This article examines the emergence of immigrant-based precarious labor regimes in U.S. rural areas undergoing gentrification. Drawing on field-based research in rural Georgia and Colorado, we explore how Latino and Latina immigrant workers were recruited to places that had been largely off the map of Latino immigrant settlement prior to the late 1990s to work in service and construction employment stimulated by gentrification. We trace evolving recruitment and labor practices that drew on hierarchies of race and “illegality” to fundamentally improve the productivity and profitability of gentrification-linked sectors. Key to this process was the active recruitment of Latino workers in the 1990s and early 2000s (usually recruited off subcontracted crews hired out from distant metropolitan areas) and the establishment of personal relations of loyalty and dependence between those workers and their white bosses. Over time, these personal relationships often produced informal labor brokers for business owners, brokers who facilitated access to immigrant networks necessary for further recruitment of immigrant workers and critical to producing the high degree of flexibility and discipline that began to characterize these emerging labor regimes. Our analysis makes two key theoretical contributions. First, by exploring how precarious labor regimes become instantiated into rural spaces we decenter the urban in our understanding of these regimes as theorized by Theodore and others. Second, we highlight the importance of attending to the imbrication of class, race, and “illegality” in rural gentrification research.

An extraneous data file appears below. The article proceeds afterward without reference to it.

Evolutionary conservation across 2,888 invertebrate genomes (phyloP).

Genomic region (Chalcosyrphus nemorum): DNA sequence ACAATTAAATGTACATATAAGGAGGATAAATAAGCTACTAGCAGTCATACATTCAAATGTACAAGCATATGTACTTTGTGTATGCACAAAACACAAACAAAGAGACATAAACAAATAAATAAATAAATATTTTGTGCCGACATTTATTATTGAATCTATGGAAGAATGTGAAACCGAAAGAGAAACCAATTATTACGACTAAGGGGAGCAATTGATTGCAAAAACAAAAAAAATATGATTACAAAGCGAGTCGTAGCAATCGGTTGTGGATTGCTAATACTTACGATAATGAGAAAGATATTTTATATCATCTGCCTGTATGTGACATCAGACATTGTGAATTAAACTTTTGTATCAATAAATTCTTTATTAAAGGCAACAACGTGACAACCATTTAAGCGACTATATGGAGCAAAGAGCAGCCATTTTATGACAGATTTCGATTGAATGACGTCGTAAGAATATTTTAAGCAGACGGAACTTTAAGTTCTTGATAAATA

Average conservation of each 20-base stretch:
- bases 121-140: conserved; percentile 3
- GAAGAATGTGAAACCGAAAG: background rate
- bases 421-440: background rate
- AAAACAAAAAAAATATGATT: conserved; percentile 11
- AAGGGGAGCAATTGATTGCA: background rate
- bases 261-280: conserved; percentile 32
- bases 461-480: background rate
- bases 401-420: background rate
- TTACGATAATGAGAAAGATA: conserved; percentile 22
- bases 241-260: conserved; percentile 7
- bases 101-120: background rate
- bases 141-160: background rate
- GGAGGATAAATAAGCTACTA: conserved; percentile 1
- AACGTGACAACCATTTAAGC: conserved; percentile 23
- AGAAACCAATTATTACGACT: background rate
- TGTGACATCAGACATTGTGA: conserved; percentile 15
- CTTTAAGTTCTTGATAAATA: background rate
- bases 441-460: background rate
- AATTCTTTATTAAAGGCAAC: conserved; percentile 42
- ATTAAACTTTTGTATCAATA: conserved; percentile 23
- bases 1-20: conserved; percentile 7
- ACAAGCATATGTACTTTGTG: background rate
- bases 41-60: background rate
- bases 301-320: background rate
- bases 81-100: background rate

All Science Journal Classification (ASJC) codes
- Geography, Planning and Development
- Earth-Surface Processes